Formulating The Topic Cluster
Your topic cluster will look like this if you’ve found a core keyword for a pillar article and grouped relevant keywords around subtopics:
Write all of the cluster pages now. Consider the following:
- Avoid taking a broad approach. Dive deep into the subject and ensure that each page of your topic cluster offers something unique.
- Do not mention anything (in-depth) that has already been covered on other cluster sites.
- Adhere to all best practices for epic content development, such as considering long-reads, using narrative, including useful and respectful facts, designing graphics, and so on.
Create subtopic pages initially to ensure that your main content piece is not duplicated.
The pillar page should provide an overview of the large topic. It is often extremely extensive (3,000+ words) and does not go into great depth on each facet of the issue. This is where you’ll provide internal links to all of your cluster’s subtopic pages.
A pillar page might be structured as a large blog article, a form of “ultimate guide” that covers your topic thoroughly.
Another strategy is to have pillar content on your main domain and supporting pieces on your blog.
Everything is simple when it comes to interlinking the pages of your topic cluster:
- Link a pillar page to all supporting articles.
- Then link every supporting article to a pillar page.
- Linking all relevant supporting articles to one another.
Google spiders can now identify and index the subject cluster more easily, giving your pillar page additional SEO power.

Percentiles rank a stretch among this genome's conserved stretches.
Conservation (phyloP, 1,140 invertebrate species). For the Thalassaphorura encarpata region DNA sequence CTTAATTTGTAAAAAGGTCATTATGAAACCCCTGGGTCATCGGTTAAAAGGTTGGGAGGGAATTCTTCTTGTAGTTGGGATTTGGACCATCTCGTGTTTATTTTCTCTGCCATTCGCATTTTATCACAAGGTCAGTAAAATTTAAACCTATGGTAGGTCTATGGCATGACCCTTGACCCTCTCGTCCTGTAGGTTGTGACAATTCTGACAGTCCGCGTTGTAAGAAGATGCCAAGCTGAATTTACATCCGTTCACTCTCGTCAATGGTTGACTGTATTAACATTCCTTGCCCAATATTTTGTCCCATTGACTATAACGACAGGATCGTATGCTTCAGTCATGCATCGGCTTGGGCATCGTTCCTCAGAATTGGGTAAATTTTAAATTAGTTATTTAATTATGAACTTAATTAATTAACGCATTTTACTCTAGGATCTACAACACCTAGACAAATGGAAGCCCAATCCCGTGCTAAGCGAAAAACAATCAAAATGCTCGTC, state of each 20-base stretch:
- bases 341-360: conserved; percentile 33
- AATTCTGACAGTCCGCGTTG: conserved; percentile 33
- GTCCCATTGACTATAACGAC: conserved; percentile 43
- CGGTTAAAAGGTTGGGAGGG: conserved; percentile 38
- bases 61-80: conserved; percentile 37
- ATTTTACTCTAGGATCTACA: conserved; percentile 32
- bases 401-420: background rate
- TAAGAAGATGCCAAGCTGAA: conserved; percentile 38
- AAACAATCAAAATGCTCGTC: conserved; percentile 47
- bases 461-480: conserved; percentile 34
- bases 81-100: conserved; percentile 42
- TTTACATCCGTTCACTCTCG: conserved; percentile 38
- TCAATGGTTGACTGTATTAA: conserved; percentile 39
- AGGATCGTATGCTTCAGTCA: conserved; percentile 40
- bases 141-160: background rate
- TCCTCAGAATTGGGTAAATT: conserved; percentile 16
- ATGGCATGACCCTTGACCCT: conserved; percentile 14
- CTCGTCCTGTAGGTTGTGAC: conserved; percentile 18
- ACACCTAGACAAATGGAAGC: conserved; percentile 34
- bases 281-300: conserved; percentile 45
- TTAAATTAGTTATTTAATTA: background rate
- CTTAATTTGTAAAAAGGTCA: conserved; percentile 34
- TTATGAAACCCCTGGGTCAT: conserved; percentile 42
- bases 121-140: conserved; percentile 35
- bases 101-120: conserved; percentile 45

Measuring The Results
The usefulness of analyzing the success of your subject clusters resides in justifying more investment in the strategy and enhancing the efficacy of your marketing efforts.
The issue is that determining the impact of the entire cluster on your traffic and organic search results is difficult. This is because most tools are designed to measure the performance of a single page rather than a large group of information. Furthermore, you cannot separate the influence of a subject cluster from other variables influencing your website data. For example, boosting its speed or upgrading some of its existing material can increase traffic.
- Google Analytics
First, build a new Content Grouping for your subject cluster and add all associated URLs in it, as well as a rule for each URL. After that, browse Site Content > All Pages and filter them by groups to check the overall cluster performance.
Add the Organic Traffic segment to analytics and any other desired metrics to observe any associated changes. Create a custom segment in Sequences, select your desired cluster, and change the Sequence Start option to “Any user interaction” to learn how your audience interacts with the topic cluster on your website.
Also, keep in mind to evaluate the performance of each pillar page independently. If you published it on a root domain, it would certainly be in a separate Google Analytics account.
Topic clusters might be the “magic button” that marketers need to press to increase organic traffic and rankings.
It’s an excellent approach to organising information so that users and search engines can traverse it, focus on content quality with a well-organized keyword strategy, and increase SEO efforts for better results.
Consider subject clusters an opportunity to demonstrate your knowledge with each piece of content you write.
Indeed, a plethora of additional elements impact a website’s overall performance. However, this calculated approach is worth a shot for those interested in providing value and establishing a long-term online presence.